The Positive Action school-climate development kits, including the Elementary Climate Development Kit and Secondary Climate Development Kit, tie together and reinforce program activities school-wide. Everyone involved with the school, including leaders, teachers, parents, and support staff, is united under the Positive Action program with the climate development kits, creating a dynamic school-wide environment.

The Positive Action Counselor’s Kit provides lessons for counselors and therapists to use when interacting with youth for educational and therapeutic purposes. The Counselor’s Kit can be adapted for use in individually-, group-, family-, and classroom-based formats.

The Positive Action family curriculum promotes family involvement and assists families in developing their own positive actions as individuals, family members, parents, and community members. Curriculum kits include the Family Kit, Condensed Family Kit, Family Classes Instructor’s Kit, and Parents Classes Instructor’s Kit, designed to be completed with parents only.

The Positive Action Community/Coalition Kit promotes involvement at the community-wide level. The kit is used to organize community-wide events and engage various community groups to do their own independent Positive Action projects. Instructional guides are included to involve various community groups such as media, businesses, health, welfare, faith-based, government, and others.

Training Required

Training services are offered by Positive Action, Inc. Several training workshop options are available, including on-site implementation training by Positive Action trainers, training of trainers on-site at the school/district/learning center, training of trainers hosted by Positive Action, Inc., training through another organization’s training workshop, self-training workshops, and webinar training. For more information on training, including current workshop prices, contact Positive Action administrators directly or view their training services webpage. Positive Action program materials, including curriculum kits, can be ordered directly from Positive Action, Inc. For more information, including current prices, contact Positive Action administrators directly or view their resources ordering website.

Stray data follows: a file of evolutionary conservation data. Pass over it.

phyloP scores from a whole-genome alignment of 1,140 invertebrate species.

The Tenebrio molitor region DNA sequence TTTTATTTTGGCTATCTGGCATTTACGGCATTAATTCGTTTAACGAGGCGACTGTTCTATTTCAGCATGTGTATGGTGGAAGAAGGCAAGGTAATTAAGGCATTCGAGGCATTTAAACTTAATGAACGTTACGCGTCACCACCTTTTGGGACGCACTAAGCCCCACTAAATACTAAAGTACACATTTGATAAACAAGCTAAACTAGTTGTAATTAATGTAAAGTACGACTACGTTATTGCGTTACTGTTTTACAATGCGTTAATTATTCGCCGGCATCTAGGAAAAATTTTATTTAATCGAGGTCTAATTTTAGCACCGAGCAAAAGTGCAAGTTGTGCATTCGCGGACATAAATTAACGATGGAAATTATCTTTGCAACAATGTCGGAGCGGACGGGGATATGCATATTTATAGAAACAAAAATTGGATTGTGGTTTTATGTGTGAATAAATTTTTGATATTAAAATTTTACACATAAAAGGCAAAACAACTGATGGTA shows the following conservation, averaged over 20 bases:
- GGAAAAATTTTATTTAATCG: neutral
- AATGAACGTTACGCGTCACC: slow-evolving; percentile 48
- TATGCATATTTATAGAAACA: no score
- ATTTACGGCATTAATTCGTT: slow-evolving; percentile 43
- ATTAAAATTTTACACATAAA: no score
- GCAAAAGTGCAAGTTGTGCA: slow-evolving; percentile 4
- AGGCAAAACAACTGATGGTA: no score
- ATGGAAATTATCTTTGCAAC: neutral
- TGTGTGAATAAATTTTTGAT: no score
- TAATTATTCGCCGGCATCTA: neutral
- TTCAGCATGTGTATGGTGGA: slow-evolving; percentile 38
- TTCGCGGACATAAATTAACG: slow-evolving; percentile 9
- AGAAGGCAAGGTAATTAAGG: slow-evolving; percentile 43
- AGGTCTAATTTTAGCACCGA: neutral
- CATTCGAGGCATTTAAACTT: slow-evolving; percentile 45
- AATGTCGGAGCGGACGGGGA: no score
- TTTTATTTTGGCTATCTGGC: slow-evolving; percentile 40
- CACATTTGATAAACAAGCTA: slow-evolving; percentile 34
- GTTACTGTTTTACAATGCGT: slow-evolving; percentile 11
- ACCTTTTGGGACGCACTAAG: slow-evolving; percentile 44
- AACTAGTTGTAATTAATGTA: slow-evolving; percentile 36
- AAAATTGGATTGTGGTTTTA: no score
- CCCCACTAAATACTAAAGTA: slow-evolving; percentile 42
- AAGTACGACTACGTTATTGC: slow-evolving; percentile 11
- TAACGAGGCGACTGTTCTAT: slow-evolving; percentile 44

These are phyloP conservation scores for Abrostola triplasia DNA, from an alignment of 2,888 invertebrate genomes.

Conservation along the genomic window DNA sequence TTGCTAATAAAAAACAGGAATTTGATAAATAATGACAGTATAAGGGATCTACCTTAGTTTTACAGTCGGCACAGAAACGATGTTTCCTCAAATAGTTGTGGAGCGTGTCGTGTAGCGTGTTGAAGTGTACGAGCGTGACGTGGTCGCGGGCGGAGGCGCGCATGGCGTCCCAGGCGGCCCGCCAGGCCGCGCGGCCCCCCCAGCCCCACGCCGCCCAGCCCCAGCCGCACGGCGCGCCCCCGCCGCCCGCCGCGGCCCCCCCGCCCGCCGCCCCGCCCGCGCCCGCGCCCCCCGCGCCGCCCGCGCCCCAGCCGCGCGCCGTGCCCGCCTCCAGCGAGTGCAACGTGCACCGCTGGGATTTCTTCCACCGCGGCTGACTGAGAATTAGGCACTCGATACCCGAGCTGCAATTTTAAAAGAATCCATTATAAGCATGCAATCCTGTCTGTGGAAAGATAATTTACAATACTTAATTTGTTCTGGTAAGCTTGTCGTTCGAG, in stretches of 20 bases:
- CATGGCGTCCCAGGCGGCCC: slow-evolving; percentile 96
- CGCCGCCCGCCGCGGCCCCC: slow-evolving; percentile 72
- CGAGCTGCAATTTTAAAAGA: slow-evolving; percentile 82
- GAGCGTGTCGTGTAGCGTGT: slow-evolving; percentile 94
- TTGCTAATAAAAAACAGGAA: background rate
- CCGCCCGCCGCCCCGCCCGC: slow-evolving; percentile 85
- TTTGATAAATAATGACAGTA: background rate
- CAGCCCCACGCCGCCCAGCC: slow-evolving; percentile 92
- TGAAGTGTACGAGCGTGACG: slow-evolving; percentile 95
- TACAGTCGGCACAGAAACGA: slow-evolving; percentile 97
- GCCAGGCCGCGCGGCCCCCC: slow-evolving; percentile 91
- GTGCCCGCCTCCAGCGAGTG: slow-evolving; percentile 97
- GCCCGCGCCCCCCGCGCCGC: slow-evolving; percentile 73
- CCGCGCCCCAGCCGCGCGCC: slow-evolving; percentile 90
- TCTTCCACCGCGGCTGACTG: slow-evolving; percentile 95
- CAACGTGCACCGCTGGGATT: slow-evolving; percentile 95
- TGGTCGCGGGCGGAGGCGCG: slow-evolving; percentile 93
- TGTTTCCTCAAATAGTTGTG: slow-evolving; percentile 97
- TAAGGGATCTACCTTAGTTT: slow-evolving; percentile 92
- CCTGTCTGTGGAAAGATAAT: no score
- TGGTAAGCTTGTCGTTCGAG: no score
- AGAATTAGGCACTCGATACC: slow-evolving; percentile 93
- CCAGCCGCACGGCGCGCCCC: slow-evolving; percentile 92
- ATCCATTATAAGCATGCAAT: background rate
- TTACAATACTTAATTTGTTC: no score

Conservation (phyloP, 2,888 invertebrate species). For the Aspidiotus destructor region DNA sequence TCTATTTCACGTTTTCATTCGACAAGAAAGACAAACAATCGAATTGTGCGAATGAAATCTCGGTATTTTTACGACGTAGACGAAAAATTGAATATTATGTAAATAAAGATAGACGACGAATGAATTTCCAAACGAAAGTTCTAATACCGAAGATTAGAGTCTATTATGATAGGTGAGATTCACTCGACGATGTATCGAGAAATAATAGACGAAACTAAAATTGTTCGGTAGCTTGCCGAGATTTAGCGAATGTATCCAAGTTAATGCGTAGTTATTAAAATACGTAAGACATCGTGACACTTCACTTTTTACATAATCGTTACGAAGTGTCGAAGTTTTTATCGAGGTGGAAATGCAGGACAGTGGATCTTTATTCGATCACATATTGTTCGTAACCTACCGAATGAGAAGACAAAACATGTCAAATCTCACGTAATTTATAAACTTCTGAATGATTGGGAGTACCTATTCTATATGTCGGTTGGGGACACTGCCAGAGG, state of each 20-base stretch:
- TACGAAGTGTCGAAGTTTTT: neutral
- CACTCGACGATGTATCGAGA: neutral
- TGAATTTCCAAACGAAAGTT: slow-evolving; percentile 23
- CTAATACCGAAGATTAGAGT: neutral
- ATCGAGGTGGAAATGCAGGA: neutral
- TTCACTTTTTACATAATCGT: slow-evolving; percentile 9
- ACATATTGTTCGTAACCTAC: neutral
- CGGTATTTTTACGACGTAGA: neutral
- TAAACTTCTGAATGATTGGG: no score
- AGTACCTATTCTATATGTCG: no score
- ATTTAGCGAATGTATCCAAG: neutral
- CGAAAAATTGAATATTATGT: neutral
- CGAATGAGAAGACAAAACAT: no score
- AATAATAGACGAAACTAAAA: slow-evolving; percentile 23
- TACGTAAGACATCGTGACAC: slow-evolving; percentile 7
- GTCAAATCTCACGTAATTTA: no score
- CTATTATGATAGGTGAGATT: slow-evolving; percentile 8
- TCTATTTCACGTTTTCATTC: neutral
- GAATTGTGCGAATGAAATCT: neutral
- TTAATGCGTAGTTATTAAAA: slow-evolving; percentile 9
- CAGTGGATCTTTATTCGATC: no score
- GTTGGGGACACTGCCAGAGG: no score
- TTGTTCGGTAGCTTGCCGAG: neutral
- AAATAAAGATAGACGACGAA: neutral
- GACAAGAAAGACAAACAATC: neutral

Sampling of Key References Supporting Evidence Base for the Program


  1. "Beets, M. W., et al. (in press). Preventing substance use, violent behaviors, and Sexual activity among elementary students: Effects of the Positive Action program Hawai'i. American Journal of Public Health.  

  2. Flay, B. R., & Allred, C. G. (2003). Long-term effects of the Positive Action program: A comprehensive, positive youth development program. American Journal of Health Behavior, 27, S6-S21.  

  3. Flay, B. R., Allred, C. G., & Ordway, N. (2001). Effects of the Positive Action program on achievement and discipline: Two matched-control comparisons. Prevention Science, 2, 71-89.  

  4. Flay, B. R., & Allred, C. G. (2003). Long-term effects of the Positive Action program: A comprehensive, positive youth development program. American Journal of Health Behavior, 27, S6-S21.  

  5. Beets, M. W., et al. (2008). School climate and teachers’ beliefs and attitudes associated with implementation of the positive action program: A diffusion of innovations model. Prevention Science, 9, 264-275.